Stigma is defined in the dictionary as ‘a mark of disgrace or infamy; a stain or reproach, as on one’s reputation’. Sadly, there are many subjects and things that have a stigma attached, even in today’s more enlightened times.
Two such stigma subjects include suicide and rape, especially when it happens to young men. Did you know:
- That 84 men under the age of forty five in the UK take their lives per week? (Stats HERE).
- 75,000 men in the UK per year – yes, 75K! – were estimated to be sexual assault survivors, with 9K victims raped (or attempted raped) in 2013? (Stats HERE).
If you didn’t realise this, you would not be alone. Stigma means these subjects are not often talked about, because the men with suicidal thoughts or those who have been raped or assaulted (or both), are dealing with shame and fear of not being believed.
This is why Aidan and David’s twin (but separate) journeys to the edge of their mental health have been depicted brilliantly in UK soap opera, Coronation Street.
For those who don’t know, Aidan’s journey has been one of a happy-go-lucky ‘lad’ who has gone off the rails. He has made many bad (but nevertheless plausible) decisions, most notably with Eva, his ex-fiancee who jilted him any the altar after it was revealed he was having an affair with her friend, Maria. This lead to him losing his business and the respect of his family and many friends. Though he’s worked hard to get himself out of the mess he created, building bridges with his loved ones (and has had some good success doing so), his mental health has deteriorated rapidly.
In contrast, David was a teen delinquent and is still a deeply troubled young man, but he finally found happiness with wife Kylie … Only to see her stabbed and die in front of him. Even when he found love with Shona, in true soap-style it was revealed her own son Clayton was the one who’d murdered Kylie. But they got over this and committed to each other, only for David to be raped by his supposed friend Josh after a night out.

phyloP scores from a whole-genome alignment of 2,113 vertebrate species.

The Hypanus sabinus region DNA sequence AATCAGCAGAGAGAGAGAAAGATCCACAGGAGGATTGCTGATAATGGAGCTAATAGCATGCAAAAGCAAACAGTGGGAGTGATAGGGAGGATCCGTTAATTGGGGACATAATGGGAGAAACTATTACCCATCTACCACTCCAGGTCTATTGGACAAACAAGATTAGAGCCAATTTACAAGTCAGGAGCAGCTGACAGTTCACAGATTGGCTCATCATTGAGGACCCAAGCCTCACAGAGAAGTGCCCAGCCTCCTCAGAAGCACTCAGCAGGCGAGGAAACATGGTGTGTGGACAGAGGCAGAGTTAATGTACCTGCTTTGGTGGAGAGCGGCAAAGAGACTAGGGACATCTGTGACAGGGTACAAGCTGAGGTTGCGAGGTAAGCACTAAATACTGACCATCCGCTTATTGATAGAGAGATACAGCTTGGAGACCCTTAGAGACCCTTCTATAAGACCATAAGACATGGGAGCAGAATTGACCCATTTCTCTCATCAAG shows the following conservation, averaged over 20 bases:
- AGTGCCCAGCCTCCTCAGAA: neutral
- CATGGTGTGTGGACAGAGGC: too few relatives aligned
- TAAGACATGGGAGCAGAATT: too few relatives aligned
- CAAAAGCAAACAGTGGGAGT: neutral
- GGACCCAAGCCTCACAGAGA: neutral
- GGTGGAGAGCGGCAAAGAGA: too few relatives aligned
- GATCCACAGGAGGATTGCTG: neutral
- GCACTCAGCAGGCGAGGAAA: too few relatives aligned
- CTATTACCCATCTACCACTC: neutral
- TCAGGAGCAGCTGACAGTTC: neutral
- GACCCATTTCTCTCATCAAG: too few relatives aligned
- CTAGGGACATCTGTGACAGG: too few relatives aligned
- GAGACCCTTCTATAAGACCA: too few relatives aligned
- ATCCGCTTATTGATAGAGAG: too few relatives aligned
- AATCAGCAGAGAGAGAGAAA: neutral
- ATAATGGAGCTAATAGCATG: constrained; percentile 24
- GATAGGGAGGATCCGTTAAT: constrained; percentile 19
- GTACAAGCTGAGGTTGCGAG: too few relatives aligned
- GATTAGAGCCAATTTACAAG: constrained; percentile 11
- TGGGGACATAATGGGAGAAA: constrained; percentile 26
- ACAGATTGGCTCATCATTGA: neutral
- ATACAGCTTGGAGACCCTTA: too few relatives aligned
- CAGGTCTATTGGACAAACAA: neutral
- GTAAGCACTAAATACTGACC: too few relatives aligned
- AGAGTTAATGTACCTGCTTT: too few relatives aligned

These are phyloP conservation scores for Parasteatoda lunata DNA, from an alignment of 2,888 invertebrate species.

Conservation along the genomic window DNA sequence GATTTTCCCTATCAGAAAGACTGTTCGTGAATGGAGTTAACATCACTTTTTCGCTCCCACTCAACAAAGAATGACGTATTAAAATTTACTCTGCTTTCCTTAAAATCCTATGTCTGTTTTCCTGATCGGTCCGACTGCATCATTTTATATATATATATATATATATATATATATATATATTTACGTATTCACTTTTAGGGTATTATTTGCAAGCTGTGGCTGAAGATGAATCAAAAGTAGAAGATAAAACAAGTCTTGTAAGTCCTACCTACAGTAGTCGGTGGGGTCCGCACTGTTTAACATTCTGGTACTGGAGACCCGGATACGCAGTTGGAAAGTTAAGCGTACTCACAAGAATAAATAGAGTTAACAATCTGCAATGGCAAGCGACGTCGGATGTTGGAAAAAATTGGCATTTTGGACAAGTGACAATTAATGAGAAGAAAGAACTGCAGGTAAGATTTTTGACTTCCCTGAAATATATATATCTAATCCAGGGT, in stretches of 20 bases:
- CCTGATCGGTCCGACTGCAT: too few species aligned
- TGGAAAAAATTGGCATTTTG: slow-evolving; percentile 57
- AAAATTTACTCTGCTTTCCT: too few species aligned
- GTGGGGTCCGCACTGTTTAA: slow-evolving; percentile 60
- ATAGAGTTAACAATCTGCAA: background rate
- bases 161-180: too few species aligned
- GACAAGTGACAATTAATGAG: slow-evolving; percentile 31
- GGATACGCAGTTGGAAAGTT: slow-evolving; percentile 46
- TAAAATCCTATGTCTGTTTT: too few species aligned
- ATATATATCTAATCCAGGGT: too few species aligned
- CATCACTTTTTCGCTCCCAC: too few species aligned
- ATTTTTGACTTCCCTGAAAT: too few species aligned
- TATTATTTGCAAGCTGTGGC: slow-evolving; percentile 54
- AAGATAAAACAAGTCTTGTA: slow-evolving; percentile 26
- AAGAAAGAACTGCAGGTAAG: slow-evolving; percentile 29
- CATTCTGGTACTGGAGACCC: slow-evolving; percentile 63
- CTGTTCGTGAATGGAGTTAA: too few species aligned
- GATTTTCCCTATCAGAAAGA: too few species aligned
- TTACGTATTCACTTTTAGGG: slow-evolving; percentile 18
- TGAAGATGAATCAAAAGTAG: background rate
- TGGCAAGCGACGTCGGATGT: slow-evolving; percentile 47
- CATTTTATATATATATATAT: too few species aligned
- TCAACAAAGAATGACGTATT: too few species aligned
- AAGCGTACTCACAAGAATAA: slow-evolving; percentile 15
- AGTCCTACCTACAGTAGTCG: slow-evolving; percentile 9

Telling David and Aidan’s storylines simultaneously was a considered choice by the Corrie Team, as its producer Kate Oates explains:
‘David Platt is having a breakdown. We can see that he’s having a breakdown.
“He’s very unstable because he’s keeping this bottled up and if you were a viewer, you’d think, ‘If anyone’s going to do something to themselves it will be David’. He’s so volatile, look at how angry he is at the world. And actually, it’s the guy over the road that nobody expects – Aidan.’
That’s the brilliance of Coronation Street … It’s authentic, plausible and only too relatable. It is important storytelling as it will reach many people who may not have heard this message by other means.
Diversity means VARIETY
Lots of writers think diversity automatically equals race, or gender, or LGBT. Of course stories may include these things (in front or behind the scenes, too), but in real terms, diversity simply means VARIETY.
True diversity means shining a light on those UNTOLD stories as well, such as challenging the stigma of male rape and suicide, as Coronation Street has done so well. Here’s my top 5 considerations when trying to challenge stigma in our writing after the jump. Ready? Let’s go …
1) Commit to authenticity
Creatives might need to ‘sacrifice facts for drama’, but this needn’t mean rewriting issues and events completely either. There’s ALWAYS a happy medium to be had when it comes to writing, as long as you commit to portraying something in as authentic a way as possible.
This means never going for the sensational, gratuitous or even plain WRONG for the sake of keeping the viewer or reader’s interest. This also requires not getting preachy or having the subtlety of a brick. Instead, creatives must trust in their audience to recognise the ‘greater good’ here, without going overboard. It’s a fine balancing act, but authenticity is at the heart of it all.